Bee-sting therapy booms in Mexico
Alternative medicine is a growing industry in Mexico. Ancient remedies can provide natural ways to treat illnesses, while allowing Mexicans to connect to their heritage. CGTN’S Alasdair Baverstock reports on a the growing popularity of bee therapy. Watch the original story on CGTN America
Apitherapy is the treatment of illness with products that come from honeybees, particularly their venom, and in Mexico, it’s very popular. Estimates suggest some 60 percent of Mexicans are proponents of indigenous medicine, and where there’s honey being produced, there are bee sting clinics. Leticia Solis works in one such facility. She’s trained and certified by the Mexican apitherapy association.
“We use natural substances produced by bees, including honey, pollen, and royal jelly,” Solis said. “Mexico today has at least one apitherapist in every state, and the advantage we have is that it’s an all-round treatment, which can be used to help a wide variety of problems.”
Leticia’s patients suffer from various ailments, but all claim the treatment has helped.
“I suffered from regular epileptic fits,” said patient Luz Maria Paredes. “I’ve been coming here for three years, and I haven’t experienced an episode in two and a half years. I feel perfectly well.”
“I have arthritis that made movement painful,” said Jose Lerma. “It even hurt to turn my head from side to side. But I’ve been coming here for two years and now don’t I don’t need prescription medicine.”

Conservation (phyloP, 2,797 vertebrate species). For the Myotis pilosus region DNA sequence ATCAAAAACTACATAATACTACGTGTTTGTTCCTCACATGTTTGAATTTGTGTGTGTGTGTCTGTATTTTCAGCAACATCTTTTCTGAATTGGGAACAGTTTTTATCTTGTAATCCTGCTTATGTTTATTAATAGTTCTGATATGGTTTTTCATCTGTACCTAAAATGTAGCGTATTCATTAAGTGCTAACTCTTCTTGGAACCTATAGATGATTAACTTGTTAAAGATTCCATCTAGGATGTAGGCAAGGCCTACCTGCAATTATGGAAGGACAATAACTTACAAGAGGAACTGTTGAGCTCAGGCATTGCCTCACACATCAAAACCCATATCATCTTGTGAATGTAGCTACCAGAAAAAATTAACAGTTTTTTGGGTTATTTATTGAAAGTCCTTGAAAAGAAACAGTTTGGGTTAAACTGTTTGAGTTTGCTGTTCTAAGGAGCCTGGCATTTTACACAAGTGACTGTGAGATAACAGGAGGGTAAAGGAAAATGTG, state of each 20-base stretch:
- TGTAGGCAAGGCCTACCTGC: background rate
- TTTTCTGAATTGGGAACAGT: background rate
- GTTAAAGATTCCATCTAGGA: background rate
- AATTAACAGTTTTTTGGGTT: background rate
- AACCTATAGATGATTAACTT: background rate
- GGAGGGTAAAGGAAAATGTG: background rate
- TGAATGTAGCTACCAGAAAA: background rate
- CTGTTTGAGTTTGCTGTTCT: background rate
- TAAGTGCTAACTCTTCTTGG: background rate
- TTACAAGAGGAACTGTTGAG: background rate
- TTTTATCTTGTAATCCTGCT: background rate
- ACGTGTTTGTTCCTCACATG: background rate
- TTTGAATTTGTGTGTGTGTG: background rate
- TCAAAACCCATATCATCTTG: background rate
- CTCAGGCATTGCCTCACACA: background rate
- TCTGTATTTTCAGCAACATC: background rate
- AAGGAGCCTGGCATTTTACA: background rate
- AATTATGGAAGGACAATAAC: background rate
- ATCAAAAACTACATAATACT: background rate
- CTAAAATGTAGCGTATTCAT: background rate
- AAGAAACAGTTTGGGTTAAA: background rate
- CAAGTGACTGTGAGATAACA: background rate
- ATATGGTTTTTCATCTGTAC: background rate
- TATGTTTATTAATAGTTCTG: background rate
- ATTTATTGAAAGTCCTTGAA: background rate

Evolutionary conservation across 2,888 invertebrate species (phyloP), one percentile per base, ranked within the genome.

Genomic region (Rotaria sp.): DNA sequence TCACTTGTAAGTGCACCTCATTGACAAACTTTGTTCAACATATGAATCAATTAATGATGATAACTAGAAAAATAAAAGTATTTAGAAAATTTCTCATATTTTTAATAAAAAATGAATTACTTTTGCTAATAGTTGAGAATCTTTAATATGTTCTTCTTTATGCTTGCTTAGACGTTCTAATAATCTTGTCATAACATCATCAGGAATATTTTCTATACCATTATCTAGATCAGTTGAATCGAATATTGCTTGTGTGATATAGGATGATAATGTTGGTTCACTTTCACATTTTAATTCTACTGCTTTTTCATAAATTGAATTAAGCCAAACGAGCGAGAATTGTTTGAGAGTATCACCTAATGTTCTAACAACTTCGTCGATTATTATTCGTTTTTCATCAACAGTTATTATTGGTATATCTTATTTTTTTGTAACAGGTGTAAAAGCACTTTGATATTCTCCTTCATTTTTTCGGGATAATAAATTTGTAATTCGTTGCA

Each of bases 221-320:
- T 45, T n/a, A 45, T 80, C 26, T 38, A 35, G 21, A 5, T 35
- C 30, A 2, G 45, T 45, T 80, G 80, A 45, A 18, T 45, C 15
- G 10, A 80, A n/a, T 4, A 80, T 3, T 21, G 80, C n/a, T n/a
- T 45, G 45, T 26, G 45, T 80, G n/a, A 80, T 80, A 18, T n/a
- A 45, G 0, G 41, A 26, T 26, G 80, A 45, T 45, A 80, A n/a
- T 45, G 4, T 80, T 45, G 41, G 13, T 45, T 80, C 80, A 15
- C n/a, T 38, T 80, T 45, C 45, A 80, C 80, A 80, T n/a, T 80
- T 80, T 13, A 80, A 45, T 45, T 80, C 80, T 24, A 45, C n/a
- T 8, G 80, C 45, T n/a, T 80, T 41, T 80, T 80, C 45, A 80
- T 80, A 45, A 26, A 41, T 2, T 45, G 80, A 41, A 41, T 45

According to scientific research, bee venom has antimicrobial and anti-inflammatory properties, but that may not be the extent of these insects’ benefits. The honey they produce is effective at healing burns, while propolis, the sealant bees produce to make their hives, shows promise fighting both the HIV virus and leukemia. Bee sting properties have intrigued rheumatologist Conrado Garcia, who was once skeptical about the treatment, but now says further investigation should be conducted.
“From a scientific point of view, multiple substances have been found in bee venom which are specifically helpful in the control and regulation of inflammation,” said Garcia. “This could be an explanation for why patients with these sorts of illnesses have seen clinical improvements.”
Anyone severely allergic to bee stings should steer clear of apitherapy, as a reaction could prove life threatening. But most here in Mexico see the treatment as a way to reconnect with their ancestral heritage, as they seek health and wellbeing through this unconventional approach.